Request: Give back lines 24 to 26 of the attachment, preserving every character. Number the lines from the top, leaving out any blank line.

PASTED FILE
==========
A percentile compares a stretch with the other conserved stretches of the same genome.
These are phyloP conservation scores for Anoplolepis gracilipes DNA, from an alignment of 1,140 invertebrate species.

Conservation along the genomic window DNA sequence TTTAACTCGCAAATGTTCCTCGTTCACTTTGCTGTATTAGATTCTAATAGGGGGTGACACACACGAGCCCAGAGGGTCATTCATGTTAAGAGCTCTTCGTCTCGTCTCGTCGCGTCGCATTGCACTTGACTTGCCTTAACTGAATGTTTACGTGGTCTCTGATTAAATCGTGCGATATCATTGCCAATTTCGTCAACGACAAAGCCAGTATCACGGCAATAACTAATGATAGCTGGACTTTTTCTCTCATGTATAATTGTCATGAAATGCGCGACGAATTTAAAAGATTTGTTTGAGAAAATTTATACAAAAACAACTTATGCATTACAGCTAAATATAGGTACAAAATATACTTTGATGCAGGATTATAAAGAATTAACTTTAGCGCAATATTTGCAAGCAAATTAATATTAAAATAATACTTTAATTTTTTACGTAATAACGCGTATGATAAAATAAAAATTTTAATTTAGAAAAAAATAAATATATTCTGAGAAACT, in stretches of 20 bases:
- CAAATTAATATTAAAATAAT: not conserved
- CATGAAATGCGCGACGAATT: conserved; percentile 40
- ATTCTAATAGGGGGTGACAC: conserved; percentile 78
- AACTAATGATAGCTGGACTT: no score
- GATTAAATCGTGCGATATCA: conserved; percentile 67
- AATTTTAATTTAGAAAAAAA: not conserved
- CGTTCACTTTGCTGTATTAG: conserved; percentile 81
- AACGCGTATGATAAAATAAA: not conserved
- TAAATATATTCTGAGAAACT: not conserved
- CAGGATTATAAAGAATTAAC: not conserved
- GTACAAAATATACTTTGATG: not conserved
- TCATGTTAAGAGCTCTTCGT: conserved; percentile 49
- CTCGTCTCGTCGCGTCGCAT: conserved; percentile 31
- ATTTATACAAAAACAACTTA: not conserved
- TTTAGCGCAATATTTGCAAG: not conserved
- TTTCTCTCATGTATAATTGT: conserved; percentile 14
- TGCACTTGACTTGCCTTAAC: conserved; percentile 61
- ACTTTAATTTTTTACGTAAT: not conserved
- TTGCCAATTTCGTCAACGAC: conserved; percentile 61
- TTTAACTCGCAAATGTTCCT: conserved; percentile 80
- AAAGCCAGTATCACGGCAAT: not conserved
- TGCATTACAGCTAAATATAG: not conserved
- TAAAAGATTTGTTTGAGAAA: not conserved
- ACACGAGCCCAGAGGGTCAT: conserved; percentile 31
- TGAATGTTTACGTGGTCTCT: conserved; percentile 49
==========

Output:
- AAAGCCAGTATCACGGCAAT: not conserved
- TGCATTACAGCTAAATATAG: not conserved
- TAAAAGATTTGTTTGAGAAA: not conserved